How crazy is it that the House and Senate might go opposite ways this fall?

And what happened in these three midterm elections — more on that in a second — mirror to varying degrees what we see playing out now: The president’s party typically faces a midterm penalty, but in the Senate, which seats are up vary by class, and the number and location of the Senate seats the non-presidential party must defend can counteract that penalty. This year, Democrats face a particularly bad Senate map. In contrast, an unpopular president will almost certainly harm his party in the House, where all 435 seats are up for election.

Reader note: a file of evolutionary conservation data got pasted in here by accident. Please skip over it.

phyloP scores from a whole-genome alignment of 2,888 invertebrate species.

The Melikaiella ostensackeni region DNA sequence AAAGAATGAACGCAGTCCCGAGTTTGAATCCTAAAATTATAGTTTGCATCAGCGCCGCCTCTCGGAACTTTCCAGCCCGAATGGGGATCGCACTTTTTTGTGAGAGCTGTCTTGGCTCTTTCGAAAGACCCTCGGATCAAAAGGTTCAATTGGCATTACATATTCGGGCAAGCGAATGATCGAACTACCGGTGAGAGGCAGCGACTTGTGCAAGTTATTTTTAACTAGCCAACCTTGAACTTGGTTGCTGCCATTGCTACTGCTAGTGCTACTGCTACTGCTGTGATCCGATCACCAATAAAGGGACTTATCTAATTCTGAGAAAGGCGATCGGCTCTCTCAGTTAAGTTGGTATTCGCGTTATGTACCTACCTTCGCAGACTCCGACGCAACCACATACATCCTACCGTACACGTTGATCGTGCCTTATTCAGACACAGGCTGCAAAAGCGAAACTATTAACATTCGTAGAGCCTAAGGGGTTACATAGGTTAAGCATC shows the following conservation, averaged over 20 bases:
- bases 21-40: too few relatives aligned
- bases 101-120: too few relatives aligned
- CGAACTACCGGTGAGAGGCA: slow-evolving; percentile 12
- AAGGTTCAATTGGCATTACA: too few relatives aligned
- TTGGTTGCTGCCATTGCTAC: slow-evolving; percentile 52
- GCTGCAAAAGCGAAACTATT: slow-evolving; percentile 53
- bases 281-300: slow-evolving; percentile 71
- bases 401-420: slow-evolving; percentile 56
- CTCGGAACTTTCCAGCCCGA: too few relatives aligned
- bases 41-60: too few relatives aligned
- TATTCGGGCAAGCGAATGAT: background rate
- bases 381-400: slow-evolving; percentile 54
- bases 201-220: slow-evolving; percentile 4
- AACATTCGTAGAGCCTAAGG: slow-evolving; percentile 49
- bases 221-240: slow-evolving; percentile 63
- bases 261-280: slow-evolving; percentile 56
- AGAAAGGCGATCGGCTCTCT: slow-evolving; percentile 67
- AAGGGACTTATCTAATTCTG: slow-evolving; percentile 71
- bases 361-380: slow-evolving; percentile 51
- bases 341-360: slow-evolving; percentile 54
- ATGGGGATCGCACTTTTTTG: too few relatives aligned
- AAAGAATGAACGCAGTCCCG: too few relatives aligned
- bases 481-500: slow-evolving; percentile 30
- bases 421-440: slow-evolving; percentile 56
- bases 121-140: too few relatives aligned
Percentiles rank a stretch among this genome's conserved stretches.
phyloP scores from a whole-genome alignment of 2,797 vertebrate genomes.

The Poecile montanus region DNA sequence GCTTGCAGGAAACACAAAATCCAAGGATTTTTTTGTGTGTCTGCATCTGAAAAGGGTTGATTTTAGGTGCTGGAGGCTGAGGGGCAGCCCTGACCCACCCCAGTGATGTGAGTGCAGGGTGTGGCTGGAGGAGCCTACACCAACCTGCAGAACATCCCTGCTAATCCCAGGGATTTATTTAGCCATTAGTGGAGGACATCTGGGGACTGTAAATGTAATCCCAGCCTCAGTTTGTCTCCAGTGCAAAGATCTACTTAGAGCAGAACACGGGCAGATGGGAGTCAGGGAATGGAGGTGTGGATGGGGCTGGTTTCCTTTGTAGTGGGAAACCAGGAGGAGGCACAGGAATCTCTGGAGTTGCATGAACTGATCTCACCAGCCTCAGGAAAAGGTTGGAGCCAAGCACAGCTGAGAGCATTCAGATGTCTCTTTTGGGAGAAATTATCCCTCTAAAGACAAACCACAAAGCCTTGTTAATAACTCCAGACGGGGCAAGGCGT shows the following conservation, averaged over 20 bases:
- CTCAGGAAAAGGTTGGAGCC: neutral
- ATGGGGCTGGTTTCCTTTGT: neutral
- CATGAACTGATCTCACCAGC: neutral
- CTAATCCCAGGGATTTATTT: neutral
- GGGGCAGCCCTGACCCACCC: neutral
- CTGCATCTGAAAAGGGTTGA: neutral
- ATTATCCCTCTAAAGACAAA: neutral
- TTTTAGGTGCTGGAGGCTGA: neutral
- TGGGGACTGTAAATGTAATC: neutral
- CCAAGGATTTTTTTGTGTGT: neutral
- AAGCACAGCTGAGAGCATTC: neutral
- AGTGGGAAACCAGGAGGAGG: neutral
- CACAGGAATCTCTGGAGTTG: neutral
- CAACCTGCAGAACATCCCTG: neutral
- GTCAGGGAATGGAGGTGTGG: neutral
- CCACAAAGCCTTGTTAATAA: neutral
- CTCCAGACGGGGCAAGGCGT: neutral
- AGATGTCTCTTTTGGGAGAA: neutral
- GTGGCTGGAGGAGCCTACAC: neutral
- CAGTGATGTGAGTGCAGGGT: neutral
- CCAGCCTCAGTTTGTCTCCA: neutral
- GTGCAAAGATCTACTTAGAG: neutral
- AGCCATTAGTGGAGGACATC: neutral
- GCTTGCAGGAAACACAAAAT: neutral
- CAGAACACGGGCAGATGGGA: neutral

Now to what happened and what it could mean for 2018. In 1962, when John F. Kennedy was president, Democrats lost six seats in the House, but gained four in the Senate. As the table above shows, this four-seat net gain in the Senate is the largest presidential party pickup there in a modern midterm election. Democrats were able to minimize their House losses and even gain seats in the Senate partly because Kennedy had such a high approval rating — around 60 percent — a month before Election Day. Generally, when presidents have high approval ratings, their parties don’t perform as poorly in the House, but the president’s standing affects the overall electoral environment, which can also matter in Senate elections.